Part I: The Science of Balance; Balance in Dance
Science of Balance:
Equilibrioception or sense of balance is one of the physiological senses. It helps prevent humans and animals from falling over when walking or standing still. In humans, equilibrioception is mainly sensed by the detection of acceleration, which occurs in the vestibular system. Other senses play roles as well, e.g. the visual system and proprioception. The importance of visual input for balance is illustrated by it being harder to stand on one foot with eyes closed than with eyes open.
In the vestibular system (or balance system), equilibrioception is determined by the level of fluid properly called endolymph in the labyrinth - a complex set of tubing in the inner ear.
When the sense of balance is interrupted it causes dizziness, disorientation and nausea. Balance can be upset by Meniere's disease, superior canal dehiscence syndrome, an inner ear infection, by a bad common cold affecting the head or a number of other medical conditions. It can also be temporarily disturbed by rapid and vigorous movement, for example riding on a merry-go-round. See also vertigo.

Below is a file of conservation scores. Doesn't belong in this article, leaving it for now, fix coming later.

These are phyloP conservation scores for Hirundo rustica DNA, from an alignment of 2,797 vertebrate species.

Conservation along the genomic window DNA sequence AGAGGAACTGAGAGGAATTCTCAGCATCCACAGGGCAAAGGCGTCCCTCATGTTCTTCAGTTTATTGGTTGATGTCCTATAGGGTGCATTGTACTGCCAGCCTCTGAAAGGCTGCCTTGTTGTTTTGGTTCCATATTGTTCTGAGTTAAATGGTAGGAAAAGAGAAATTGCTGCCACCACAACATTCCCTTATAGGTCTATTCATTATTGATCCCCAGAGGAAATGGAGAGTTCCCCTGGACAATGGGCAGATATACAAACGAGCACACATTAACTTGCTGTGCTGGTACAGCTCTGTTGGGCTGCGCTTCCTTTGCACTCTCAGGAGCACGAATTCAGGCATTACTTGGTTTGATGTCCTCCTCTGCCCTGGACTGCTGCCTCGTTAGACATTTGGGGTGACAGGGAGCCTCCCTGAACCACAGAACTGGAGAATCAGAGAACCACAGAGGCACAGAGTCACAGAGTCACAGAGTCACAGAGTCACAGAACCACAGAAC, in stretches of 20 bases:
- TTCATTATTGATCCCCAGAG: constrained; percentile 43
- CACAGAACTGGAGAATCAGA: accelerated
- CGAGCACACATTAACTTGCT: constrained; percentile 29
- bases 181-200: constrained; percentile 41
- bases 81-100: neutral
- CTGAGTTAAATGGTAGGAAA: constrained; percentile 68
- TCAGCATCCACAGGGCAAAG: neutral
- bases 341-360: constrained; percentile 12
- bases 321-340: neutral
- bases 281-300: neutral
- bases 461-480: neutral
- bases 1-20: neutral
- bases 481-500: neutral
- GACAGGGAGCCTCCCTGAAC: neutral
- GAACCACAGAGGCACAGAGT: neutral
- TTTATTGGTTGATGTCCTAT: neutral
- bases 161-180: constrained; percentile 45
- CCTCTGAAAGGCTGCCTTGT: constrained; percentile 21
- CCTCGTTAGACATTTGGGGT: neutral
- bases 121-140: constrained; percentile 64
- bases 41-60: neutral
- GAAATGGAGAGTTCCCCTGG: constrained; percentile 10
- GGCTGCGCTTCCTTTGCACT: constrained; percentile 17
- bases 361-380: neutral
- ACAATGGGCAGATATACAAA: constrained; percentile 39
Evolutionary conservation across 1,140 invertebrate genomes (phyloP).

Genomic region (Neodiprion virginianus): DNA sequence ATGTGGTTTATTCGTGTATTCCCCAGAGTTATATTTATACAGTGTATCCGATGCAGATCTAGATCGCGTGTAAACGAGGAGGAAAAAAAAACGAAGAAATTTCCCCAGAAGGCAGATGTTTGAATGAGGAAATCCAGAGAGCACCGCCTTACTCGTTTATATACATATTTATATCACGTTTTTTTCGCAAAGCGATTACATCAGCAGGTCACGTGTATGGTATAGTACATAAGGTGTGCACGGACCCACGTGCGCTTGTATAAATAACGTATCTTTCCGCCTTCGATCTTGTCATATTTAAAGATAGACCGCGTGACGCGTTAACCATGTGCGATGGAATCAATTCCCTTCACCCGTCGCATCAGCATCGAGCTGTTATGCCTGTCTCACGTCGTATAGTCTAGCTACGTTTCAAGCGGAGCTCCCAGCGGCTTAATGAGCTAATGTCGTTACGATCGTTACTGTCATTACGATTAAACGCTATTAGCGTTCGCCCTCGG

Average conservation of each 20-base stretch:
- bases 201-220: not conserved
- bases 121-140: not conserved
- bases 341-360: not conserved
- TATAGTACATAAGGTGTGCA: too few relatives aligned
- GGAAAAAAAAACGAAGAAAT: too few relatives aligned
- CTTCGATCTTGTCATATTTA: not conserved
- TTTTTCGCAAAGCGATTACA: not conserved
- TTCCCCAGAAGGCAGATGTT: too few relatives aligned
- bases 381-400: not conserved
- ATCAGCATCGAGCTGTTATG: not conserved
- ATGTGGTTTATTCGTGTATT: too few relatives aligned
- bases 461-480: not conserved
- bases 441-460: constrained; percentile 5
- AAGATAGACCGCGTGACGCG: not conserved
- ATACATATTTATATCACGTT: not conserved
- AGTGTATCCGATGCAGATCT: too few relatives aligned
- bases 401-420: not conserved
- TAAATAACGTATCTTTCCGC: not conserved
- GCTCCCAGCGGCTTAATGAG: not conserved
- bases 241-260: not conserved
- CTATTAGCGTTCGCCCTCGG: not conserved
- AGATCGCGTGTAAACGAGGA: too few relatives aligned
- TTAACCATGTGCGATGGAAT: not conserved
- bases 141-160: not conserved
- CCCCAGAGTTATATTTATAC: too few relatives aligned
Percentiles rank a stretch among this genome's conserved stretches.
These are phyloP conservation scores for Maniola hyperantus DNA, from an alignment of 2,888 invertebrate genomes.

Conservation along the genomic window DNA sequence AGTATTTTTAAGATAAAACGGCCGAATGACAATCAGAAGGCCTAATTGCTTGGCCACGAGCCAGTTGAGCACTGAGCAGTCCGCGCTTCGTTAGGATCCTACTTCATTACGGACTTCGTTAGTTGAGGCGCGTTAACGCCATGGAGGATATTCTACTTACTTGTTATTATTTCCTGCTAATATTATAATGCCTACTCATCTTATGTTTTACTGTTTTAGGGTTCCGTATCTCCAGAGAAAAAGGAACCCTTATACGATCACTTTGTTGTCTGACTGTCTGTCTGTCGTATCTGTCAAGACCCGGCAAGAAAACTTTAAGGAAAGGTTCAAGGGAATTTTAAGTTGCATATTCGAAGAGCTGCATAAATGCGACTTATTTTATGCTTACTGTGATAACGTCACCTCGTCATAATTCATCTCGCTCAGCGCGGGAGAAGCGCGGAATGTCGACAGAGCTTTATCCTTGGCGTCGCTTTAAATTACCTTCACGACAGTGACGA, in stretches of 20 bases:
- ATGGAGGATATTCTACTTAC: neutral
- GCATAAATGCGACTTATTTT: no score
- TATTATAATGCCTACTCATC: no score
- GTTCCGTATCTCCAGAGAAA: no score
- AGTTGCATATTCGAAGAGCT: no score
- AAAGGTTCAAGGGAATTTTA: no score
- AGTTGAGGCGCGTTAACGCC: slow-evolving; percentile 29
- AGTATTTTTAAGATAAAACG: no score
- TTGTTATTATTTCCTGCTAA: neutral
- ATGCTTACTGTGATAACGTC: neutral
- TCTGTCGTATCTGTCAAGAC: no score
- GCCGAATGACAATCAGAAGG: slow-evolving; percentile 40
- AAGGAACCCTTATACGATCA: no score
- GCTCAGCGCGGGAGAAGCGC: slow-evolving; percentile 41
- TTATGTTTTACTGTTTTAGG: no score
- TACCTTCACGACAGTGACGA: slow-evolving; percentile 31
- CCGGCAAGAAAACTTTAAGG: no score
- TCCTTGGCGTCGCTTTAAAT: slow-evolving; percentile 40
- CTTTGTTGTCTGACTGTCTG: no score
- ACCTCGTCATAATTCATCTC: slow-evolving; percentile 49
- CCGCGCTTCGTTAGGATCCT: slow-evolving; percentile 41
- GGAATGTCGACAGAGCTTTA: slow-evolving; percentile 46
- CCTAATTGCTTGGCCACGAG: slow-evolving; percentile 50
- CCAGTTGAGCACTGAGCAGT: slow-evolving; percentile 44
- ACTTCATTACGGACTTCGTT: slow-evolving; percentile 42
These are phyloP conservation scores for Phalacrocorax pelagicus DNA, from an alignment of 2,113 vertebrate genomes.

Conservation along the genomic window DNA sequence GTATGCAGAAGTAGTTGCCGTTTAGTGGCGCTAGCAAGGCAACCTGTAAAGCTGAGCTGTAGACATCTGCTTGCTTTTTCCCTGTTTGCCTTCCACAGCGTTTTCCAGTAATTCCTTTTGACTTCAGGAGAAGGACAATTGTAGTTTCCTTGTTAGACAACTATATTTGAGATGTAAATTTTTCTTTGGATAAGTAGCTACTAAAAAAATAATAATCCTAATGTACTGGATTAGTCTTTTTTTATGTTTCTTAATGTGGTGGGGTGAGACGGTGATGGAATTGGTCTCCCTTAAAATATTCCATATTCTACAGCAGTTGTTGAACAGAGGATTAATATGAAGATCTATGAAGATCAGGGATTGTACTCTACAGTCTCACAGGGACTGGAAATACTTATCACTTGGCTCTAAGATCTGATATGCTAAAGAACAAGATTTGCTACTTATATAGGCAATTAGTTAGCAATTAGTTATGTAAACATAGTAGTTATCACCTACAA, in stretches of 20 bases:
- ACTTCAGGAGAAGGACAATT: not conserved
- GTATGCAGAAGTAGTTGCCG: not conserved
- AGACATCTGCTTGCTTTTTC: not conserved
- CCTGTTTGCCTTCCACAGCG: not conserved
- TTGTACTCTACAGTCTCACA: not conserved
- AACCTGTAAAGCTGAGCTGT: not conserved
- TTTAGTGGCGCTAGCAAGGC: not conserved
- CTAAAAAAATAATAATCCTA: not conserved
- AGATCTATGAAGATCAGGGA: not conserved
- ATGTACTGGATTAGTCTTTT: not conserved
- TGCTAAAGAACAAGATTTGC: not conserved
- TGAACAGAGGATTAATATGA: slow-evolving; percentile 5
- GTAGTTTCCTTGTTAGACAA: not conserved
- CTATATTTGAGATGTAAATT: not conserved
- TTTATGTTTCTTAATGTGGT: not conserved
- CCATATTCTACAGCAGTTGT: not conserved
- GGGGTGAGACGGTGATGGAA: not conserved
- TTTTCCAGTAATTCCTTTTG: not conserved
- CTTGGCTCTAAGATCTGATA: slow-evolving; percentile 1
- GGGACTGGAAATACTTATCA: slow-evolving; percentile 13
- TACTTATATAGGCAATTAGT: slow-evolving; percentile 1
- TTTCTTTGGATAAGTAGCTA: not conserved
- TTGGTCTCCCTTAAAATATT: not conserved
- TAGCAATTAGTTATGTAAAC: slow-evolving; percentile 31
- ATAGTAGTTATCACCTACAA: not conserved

Most astronauts find that their sense of balance is impaired when in orbit, because they are in a constant state of free-fall while their rockets are off. This causes a form of motion sickness called space sickness.
The vestibular system, or balance system, is the sensory system that provides the dominant input about movement and equilibrioception. Together with the cochlea, a part of the auditory system, it constitutes the labyrinth of the inner ear, situated in the vestibulum in the inner ear.
As our movements consist of rotations and translations, the vestibular system comprises two components: the semicircular canal system, which indicate rotational movements; and the otoliths, which indicate linear translations. The vestibular system sends signals primarily to the neural structures that control our eye movements, and to the muscles that keep us upright. The projections to the former provide the anatomical basis of the vestibulo-ocular reflex, which is required for clear vision; and the projections to the muscles that control our posture are necessary to keep us upright.